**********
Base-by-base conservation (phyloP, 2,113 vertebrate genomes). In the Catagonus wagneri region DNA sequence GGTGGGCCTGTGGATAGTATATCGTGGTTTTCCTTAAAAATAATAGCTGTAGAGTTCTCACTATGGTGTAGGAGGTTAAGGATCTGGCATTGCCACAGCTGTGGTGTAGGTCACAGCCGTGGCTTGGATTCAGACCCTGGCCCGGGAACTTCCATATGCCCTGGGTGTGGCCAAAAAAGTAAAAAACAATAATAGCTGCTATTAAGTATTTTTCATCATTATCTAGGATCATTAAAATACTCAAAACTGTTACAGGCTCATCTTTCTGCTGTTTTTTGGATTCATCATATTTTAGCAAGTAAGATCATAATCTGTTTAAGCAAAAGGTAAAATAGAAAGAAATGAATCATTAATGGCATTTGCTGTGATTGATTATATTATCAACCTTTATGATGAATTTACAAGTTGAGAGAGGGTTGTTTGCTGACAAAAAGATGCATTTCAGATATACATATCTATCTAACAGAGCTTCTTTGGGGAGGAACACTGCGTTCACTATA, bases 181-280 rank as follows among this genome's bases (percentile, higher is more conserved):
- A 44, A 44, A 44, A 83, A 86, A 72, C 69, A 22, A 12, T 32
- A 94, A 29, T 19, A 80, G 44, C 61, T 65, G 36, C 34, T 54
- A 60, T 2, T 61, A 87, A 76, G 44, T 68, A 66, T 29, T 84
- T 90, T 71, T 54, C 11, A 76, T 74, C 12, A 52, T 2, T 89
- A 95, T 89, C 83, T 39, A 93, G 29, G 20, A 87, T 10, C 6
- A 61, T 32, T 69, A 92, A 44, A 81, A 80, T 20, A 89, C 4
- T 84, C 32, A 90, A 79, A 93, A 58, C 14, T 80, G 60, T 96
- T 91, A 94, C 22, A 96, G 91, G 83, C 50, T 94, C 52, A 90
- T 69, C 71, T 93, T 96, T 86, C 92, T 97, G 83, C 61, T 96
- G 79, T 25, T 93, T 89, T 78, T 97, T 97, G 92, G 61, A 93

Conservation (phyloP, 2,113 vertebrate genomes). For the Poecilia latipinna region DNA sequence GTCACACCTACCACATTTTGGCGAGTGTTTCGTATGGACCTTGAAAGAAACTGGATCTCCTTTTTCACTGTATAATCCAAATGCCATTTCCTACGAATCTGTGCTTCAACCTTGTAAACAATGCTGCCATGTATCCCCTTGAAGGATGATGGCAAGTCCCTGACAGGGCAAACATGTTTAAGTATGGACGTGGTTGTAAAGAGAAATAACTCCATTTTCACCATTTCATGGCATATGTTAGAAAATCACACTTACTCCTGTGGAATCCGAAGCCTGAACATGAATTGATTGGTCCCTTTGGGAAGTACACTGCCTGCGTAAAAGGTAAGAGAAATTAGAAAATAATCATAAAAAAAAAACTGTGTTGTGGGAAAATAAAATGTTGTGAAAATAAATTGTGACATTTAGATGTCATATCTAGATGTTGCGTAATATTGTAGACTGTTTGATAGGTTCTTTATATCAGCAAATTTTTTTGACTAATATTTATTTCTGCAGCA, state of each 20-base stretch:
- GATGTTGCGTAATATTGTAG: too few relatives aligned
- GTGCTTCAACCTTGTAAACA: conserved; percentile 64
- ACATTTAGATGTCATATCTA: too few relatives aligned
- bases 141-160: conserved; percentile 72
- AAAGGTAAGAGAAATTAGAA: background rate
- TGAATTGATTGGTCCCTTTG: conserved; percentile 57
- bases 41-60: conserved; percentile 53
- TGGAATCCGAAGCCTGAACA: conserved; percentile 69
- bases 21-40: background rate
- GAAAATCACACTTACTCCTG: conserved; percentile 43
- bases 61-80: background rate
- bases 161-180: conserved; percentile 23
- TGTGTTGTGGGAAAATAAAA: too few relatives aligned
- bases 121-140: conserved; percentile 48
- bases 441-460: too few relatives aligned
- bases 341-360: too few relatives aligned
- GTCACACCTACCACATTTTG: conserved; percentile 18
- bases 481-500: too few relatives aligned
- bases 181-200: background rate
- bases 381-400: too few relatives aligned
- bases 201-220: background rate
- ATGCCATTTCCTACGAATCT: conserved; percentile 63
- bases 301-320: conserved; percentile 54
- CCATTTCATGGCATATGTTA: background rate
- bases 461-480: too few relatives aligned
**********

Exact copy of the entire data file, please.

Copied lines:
Base-by-base conservation (phyloP, 2,113 vertebrate genomes). In the Catagonus wagneri region DNA sequence GGTGGGCCTGTGGATAGTATATCGTGGTTTTCCTTAAAAATAATAGCTGTAGAGTTCTCACTATGGTGTAGGAGGTTAAGGATCTGGCATTGCCACAGCTGTGGTGTAGGTCACAGCCGTGGCTTGGATTCAGACCCTGGCCCGGGAACTTCCATATGCCCTGGGTGTGGCCAAAAAAGTAAAAAACAATAATAGCTGCTATTAAGTATTTTTCATCATTATCTAGGATCATTAAAATACTCAAAACTGTTACAGGCTCATCTTTCTGCTGTTTTTTGGATTCATCATATTTTAGCAAGTAAGATCATAATCTGTTTAAGCAAAAGGTAAAATAGAAAGAAATGAATCATTAATGGCATTTGCTGTGATTGATTATATTATCAACCTTTATGATGAATTTACAAGTTGAGAGAGGGTTGTTTGCTGACAAAAAGATGCATTTCAGATATACATATCTATCTAACAGAGCTTCTTTGGGGAGGAACACTGCGTTCACTATA, bases 181-280 rank as follows among this genome's bases (percentile, higher is more conserved):
- A 44, A 44, A 44, A 83, A 86, A 72, C 69, A 22, A 12, T 32
- A 94, A 29, T 19, A 80, G 44, C 61, T 65, G 36, C 34, T 54
- A 60, T 2, T 61, A 87, A 76, G 44, T 68, A 66, T 29, T 84
- T 90, T 71, T 54, C 11, A 76, T 74, C 12, A 52, T 2, T 89
- A 95, T 89, C 83, T 39, A 93, G 29, G 20, A 87, T 10, C 6
- A 61, T 32, T 69, A 92, A 44, A 81, A 80, T 20, A 89, C 4
- T 84, C 32, A 90, A 79, A 93, A 58, C 14, T 80, G 60, T 96
- T 91, A 94, C 22, A 96, G 91, G 83, C 50, T 94, C 52, A 90
- T 69, C 71, T 93, T 96, T 86, C 92, T 97, G 83, C 61, T 96
- G 79, T 25, T 93, T 89, T 78, T 97, T 97, G 92, G 61, A 93

Conservation (phyloP, 2,113 vertebrate genomes). For the Poecilia latipinna region DNA sequence GTCACACCTACCACATTTTGGCGAGTGTTTCGTATGGACCTTGAAAGAAACTGGATCTCCTTTTTCACTGTATAATCCAAATGCCATTTCCTACGAATCTGTGCTTCAACCTTGTAAACAATGCTGCCATGTATCCCCTTGAAGGATGATGGCAAGTCCCTGACAGGGCAAACATGTTTAAGTATGGACGTGGTTGTAAAGAGAAATAACTCCATTTTCACCATTTCATGGCATATGTTAGAAAATCACACTTACTCCTGTGGAATCCGAAGCCTGAACATGAATTGATTGGTCCCTTTGGGAAGTACACTGCCTGCGTAAAAGGTAAGAGAAATTAGAAAATAATCATAAAAAAAAAACTGTGTTGTGGGAAAATAAAATGTTGTGAAAATAAATTGTGACATTTAGATGTCATATCTAGATGTTGCGTAATATTGTAGACTGTTTGATAGGTTCTTTATATCAGCAAATTTTTTTGACTAATATTTATTTCTGCAGCA, state of each 20-base stretch:
- GATGTTGCGTAATATTGTAG: too few relatives aligned
- GTGCTTCAACCTTGTAAACA: conserved; percentile 64
- ACATTTAGATGTCATATCTA: too few relatives aligned
- bases 141-160: conserved; percentile 72
- AAAGGTAAGAGAAATTAGAA: background rate
- TGAATTGATTGGTCCCTTTG: conserved; percentile 57
- bases 41-60: conserved; percentile 53
- TGGAATCCGAAGCCTGAACA: conserved; percentile 69
- bases 21-40: background rate
- GAAAATCACACTTACTCCTG: conserved; percentile 43
- bases 61-80: background rate
- bases 161-180: conserved; percentile 23
- TGTGTTGTGGGAAAATAAAA: too few relatives aligned
- bases 121-140: conserved; percentile 48
- bases 441-460: too few relatives aligned
- bases 341-360: too few relatives aligned
- GTCACACCTACCACATTTTG: conserved; percentile 18
- bases 481-500: too few relatives aligned
- bases 181-200: background rate
- bases 381-400: too few relatives aligned
- bases 201-220: background rate
- ATGCCATTTCCTACGAATCT: conserved; percentile 63
- bases 301-320: conserved; percentile 54
- CCATTTCATGGCATATGTTA: background rate
- bases 461-480: too few relatives aligned